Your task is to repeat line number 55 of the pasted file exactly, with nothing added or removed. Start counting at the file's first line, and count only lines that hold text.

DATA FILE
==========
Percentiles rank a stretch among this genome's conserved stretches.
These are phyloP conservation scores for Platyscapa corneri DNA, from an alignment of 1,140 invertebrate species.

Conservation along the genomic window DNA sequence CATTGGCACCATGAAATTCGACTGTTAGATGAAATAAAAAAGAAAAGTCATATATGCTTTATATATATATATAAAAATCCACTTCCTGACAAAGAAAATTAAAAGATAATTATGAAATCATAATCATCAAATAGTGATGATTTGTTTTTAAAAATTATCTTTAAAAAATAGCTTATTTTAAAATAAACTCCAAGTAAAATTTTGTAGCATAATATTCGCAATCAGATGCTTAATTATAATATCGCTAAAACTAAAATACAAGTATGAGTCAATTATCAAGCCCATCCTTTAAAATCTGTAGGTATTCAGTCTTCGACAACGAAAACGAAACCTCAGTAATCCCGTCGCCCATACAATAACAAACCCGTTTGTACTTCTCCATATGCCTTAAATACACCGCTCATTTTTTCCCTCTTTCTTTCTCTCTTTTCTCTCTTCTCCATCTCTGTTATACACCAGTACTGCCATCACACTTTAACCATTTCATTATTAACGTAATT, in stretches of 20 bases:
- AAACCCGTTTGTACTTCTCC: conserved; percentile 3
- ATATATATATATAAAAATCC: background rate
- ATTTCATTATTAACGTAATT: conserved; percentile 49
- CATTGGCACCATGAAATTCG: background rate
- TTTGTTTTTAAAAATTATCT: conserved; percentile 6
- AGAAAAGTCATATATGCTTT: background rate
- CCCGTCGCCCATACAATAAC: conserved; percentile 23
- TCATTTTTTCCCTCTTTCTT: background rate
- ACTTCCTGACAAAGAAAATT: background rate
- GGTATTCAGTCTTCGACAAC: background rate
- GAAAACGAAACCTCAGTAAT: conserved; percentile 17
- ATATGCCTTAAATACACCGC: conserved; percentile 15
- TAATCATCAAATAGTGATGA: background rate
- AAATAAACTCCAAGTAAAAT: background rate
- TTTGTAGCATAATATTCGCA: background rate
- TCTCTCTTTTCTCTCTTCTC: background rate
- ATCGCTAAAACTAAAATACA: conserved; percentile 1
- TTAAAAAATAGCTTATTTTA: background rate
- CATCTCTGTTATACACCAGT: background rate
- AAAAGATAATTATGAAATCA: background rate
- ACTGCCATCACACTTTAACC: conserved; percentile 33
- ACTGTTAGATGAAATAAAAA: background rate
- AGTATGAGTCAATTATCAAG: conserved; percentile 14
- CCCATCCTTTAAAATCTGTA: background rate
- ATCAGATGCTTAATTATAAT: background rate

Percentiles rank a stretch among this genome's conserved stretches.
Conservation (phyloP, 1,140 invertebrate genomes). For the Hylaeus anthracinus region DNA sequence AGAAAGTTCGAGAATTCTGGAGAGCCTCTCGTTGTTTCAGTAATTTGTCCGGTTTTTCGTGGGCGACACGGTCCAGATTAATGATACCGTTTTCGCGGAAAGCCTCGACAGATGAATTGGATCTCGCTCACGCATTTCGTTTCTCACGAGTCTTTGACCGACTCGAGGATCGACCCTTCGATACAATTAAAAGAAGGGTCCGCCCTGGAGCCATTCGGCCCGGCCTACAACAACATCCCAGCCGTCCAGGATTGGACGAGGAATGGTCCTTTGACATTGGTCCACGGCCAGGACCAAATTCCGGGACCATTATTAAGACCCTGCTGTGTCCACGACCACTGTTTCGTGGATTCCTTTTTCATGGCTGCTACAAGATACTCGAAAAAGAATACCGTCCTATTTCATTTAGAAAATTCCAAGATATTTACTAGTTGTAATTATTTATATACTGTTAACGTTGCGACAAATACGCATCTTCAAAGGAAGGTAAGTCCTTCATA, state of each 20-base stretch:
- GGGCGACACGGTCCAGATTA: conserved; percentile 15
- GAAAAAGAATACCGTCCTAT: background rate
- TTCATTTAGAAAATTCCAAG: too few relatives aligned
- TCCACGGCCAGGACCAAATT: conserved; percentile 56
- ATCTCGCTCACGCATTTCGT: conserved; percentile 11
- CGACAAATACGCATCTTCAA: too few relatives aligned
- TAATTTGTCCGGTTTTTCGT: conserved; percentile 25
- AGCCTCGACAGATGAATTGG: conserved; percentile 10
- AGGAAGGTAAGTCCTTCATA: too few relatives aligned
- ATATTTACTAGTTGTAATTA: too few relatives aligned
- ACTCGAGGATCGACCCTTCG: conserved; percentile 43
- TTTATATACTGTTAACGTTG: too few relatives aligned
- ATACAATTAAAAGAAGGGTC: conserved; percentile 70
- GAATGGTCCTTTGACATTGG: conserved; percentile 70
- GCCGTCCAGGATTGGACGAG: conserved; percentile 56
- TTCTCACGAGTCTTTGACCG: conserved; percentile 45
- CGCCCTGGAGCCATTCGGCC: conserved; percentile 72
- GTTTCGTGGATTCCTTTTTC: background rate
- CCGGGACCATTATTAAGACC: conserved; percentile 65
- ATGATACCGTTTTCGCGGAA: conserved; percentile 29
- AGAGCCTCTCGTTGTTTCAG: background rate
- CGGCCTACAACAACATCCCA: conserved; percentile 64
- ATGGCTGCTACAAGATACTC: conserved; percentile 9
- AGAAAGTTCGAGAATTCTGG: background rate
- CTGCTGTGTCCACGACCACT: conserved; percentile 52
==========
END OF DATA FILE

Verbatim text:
- CTGCTGTGTCCACGACCACT: conserved; percentile 52